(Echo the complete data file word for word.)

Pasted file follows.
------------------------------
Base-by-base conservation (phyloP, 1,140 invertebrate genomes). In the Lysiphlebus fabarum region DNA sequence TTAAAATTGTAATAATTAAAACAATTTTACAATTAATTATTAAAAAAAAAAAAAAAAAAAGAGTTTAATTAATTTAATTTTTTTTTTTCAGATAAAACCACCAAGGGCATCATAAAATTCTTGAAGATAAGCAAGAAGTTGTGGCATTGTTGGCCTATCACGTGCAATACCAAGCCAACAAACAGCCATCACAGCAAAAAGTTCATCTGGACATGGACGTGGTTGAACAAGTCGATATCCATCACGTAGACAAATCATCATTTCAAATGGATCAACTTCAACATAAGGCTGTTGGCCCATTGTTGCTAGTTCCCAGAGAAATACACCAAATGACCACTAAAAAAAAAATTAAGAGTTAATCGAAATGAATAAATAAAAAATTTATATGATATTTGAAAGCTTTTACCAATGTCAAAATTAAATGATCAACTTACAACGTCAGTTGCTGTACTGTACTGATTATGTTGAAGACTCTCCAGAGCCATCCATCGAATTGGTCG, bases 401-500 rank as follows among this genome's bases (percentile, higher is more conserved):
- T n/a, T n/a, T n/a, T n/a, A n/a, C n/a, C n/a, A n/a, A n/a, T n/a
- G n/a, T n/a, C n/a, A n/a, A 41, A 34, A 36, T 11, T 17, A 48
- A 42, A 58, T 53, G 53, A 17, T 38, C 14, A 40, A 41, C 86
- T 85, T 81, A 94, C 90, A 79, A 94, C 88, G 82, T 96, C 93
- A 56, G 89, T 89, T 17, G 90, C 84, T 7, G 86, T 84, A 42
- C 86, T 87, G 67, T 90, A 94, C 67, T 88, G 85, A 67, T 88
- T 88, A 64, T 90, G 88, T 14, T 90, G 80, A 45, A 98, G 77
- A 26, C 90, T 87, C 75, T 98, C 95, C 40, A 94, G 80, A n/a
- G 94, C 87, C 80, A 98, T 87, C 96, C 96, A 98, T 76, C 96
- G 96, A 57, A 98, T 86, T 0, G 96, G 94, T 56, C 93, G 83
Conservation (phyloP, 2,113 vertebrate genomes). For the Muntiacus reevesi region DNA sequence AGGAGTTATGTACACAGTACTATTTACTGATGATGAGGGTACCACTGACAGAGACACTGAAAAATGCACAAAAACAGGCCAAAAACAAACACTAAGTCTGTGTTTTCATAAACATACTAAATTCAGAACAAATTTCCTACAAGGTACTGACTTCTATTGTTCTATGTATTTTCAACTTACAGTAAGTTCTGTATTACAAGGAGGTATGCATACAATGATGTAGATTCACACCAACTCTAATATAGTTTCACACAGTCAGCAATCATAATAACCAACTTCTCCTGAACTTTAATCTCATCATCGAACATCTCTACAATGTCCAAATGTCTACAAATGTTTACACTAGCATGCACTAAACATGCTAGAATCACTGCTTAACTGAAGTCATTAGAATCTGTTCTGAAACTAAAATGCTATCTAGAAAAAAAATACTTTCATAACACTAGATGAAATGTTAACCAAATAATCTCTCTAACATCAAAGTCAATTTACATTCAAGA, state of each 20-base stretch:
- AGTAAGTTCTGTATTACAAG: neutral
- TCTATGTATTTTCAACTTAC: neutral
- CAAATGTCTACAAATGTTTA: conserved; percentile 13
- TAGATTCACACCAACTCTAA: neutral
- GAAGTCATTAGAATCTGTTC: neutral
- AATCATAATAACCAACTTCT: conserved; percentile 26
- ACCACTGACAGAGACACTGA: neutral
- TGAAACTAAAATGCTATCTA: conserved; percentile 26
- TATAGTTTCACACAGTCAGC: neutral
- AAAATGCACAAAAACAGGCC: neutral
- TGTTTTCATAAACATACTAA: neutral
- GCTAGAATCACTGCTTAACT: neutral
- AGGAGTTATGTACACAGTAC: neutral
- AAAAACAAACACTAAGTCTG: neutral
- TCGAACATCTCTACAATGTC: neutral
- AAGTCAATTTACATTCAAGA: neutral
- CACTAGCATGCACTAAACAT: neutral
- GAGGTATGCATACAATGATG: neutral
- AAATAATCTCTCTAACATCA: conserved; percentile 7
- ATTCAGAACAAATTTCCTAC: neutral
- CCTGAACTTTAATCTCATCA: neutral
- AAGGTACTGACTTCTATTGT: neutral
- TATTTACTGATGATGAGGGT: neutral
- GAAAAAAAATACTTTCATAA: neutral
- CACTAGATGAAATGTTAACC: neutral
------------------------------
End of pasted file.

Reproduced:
Base-by-base conservation (phyloP, 1,140 invertebrate genomes). In the Lysiphlebus fabarum region DNA sequence TTAAAATTGTAATAATTAAAACAATTTTACAATTAATTATTAAAAAAAAAAAAAAAAAAAGAGTTTAATTAATTTAATTTTTTTTTTTCAGATAAAACCACCAAGGGCATCATAAAATTCTTGAAGATAAGCAAGAAGTTGTGGCATTGTTGGCCTATCACGTGCAATACCAAGCCAACAAACAGCCATCACAGCAAAAAGTTCATCTGGACATGGACGTGGTTGAACAAGTCGATATCCATCACGTAGACAAATCATCATTTCAAATGGATCAACTTCAACATAAGGCTGTTGGCCCATTGTTGCTAGTTCCCAGAGAAATACACCAAATGACCACTAAAAAAAAAATTAAGAGTTAATCGAAATGAATAAATAAAAAATTTATATGATATTTGAAAGCTTTTACCAATGTCAAAATTAAATGATCAACTTACAACGTCAGTTGCTGTACTGTACTGATTATGTTGAAGACTCTCCAGAGCCATCCATCGAATTGGTCG, bases 401-500 rank as follows among this genome's bases (percentile, higher is more conserved):
- T n/a, T n/a, T n/a, T n/a, A n/a, C n/a, C n/a, A n/a, A n/a, T n/a
- G n/a, T n/a, C n/a, A n/a, A 41, A 34, A 36, T 11, T 17, A 48
- A 42, A 58, T 53, G 53, A 17, T 38, C 14, A 40, A 41, C 86
- T 85, T 81, A 94, C 90, A 79, A 94, C 88, G 82, T 96, C 93
- A 56, G 89, T 89, T 17, G 90, C 84, T 7, G 86, T 84, A 42
- C 86, T 87, G 67, T 90, A 94, C 67, T 88, G 85, A 67, T 88
- T 88, A 64, T 90, G 88, T 14, T 90, G 80, A 45, A 98, G 77
- A 26, C 90, T 87, C 75, T 98, C 95, C 40, A 94, G 80, A n/a
- G 94, C 87, C 80, A 98, T 87, C 96, C 96, A 98, T 76, C 96
- G 96, A 57, A 98, T 86, T 0, G 96, G 94, T 56, C 93, G 83
Conservation (phyloP, 2,113 vertebrate genomes). For the Muntiacus reevesi region DNA sequence AGGAGTTATGTACACAGTACTATTTACTGATGATGAGGGTACCACTGACAGAGACACTGAAAAATGCACAAAAACAGGCCAAAAACAAACACTAAGTCTGTGTTTTCATAAACATACTAAATTCAGAACAAATTTCCTACAAGGTACTGACTTCTATTGTTCTATGTATTTTCAACTTACAGTAAGTTCTGTATTACAAGGAGGTATGCATACAATGATGTAGATTCACACCAACTCTAATATAGTTTCACACAGTCAGCAATCATAATAACCAACTTCTCCTGAACTTTAATCTCATCATCGAACATCTCTACAATGTCCAAATGTCTACAAATGTTTACACTAGCATGCACTAAACATGCTAGAATCACTGCTTAACTGAAGTCATTAGAATCTGTTCTGAAACTAAAATGCTATCTAGAAAAAAAATACTTTCATAACACTAGATGAAATGTTAACCAAATAATCTCTCTAACATCAAAGTCAATTTACATTCAAGA, state of each 20-base stretch:
- AGTAAGTTCTGTATTACAAG: neutral
- TCTATGTATTTTCAACTTAC: neutral
- CAAATGTCTACAAATGTTTA: conserved; percentile 13
- TAGATTCACACCAACTCTAA: neutral
- GAAGTCATTAGAATCTGTTC: neutral
- AATCATAATAACCAACTTCT: conserved; percentile 26
- ACCACTGACAGAGACACTGA: neutral
- TGAAACTAAAATGCTATCTA: conserved; percentile 26
- TATAGTTTCACACAGTCAGC: neutral
- AAAATGCACAAAAACAGGCC: neutral
- TGTTTTCATAAACATACTAA: neutral
- GCTAGAATCACTGCTTAACT: neutral
- AGGAGTTATGTACACAGTAC: neutral
- AAAAACAAACACTAAGTCTG: neutral
- TCGAACATCTCTACAATGTC: neutral
- AAGTCAATTTACATTCAAGA: neutral
- CACTAGCATGCACTAAACAT: neutral
- GAGGTATGCATACAATGATG: neutral
- AAATAATCTCTCTAACATCA: conserved; percentile 7
- ATTCAGAACAAATTTCCTAC: neutral
- CCTGAACTTTAATCTCATCA: neutral
- AAGGTACTGACTTCTATTGT: neutral
- TATTTACTGATGATGAGGGT: neutral
- GAAAAAAAATACTTTCATAA: neutral
- CACTAGATGAAATGTTAACC: neutral